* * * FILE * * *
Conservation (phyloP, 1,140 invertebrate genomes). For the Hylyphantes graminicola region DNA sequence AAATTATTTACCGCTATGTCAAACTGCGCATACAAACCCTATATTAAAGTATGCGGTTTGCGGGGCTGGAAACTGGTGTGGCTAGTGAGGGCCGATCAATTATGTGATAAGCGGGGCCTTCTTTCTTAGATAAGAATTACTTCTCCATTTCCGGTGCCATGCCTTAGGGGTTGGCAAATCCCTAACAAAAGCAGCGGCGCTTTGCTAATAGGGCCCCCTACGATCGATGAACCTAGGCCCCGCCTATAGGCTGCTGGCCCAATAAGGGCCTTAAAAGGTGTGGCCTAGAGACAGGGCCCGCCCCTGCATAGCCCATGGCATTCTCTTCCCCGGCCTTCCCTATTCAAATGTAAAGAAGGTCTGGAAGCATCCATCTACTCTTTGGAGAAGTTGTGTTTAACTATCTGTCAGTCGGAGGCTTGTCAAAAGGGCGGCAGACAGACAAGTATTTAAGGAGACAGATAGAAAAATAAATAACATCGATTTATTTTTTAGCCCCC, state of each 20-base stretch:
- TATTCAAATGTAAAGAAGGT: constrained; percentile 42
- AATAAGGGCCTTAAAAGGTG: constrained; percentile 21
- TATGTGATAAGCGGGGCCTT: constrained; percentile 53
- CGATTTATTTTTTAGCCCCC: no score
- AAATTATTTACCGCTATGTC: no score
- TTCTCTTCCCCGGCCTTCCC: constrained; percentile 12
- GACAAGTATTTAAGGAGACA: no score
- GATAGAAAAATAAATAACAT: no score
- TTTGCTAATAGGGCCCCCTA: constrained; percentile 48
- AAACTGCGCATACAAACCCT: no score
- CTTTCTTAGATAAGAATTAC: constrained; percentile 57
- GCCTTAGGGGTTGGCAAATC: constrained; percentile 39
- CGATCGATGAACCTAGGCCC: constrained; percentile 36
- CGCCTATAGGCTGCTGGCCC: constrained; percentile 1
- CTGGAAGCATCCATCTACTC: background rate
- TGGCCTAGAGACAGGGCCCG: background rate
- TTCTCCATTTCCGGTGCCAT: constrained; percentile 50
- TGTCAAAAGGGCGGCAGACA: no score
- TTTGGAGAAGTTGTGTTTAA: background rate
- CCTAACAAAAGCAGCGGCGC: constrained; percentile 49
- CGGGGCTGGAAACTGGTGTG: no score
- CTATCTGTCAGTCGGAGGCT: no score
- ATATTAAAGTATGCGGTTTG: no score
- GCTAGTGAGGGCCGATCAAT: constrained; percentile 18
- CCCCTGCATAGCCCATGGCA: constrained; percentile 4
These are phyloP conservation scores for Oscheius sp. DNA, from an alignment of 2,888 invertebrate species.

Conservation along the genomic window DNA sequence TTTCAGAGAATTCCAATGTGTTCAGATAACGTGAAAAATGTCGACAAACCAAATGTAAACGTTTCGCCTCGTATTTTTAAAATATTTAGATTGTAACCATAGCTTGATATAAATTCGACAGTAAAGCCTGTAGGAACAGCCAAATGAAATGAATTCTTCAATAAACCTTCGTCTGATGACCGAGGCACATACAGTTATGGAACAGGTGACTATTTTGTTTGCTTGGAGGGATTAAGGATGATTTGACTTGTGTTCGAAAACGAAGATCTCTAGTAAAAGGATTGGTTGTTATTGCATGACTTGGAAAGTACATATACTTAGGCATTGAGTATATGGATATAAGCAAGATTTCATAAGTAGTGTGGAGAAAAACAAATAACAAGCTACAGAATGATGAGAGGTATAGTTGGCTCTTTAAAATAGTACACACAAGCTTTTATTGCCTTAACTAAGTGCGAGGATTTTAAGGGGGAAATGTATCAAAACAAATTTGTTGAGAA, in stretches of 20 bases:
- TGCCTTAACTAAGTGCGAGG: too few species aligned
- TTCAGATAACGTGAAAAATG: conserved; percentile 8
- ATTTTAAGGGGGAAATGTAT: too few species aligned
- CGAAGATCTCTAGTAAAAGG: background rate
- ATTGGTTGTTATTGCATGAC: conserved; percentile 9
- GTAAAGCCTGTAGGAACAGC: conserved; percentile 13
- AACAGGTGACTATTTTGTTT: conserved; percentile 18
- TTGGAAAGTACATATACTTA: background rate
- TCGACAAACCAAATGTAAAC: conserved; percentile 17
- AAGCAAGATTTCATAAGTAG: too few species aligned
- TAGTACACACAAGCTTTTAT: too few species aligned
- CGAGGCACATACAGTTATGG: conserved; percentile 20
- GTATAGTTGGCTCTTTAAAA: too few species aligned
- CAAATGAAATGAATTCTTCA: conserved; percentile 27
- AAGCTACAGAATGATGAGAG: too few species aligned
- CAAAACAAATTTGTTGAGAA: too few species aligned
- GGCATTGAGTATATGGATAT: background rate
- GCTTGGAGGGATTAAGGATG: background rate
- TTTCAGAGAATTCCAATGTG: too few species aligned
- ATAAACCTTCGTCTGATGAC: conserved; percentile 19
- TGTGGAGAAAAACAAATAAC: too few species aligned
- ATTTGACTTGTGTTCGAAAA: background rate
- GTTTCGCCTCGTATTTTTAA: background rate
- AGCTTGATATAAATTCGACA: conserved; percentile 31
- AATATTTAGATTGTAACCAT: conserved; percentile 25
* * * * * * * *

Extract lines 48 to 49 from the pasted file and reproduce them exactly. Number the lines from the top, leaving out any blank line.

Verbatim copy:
- ATAAACCTTCGTCTGATGAC: conserved; percentile 19
- TGTGGAGAAAAACAAATAAC: too few species aligned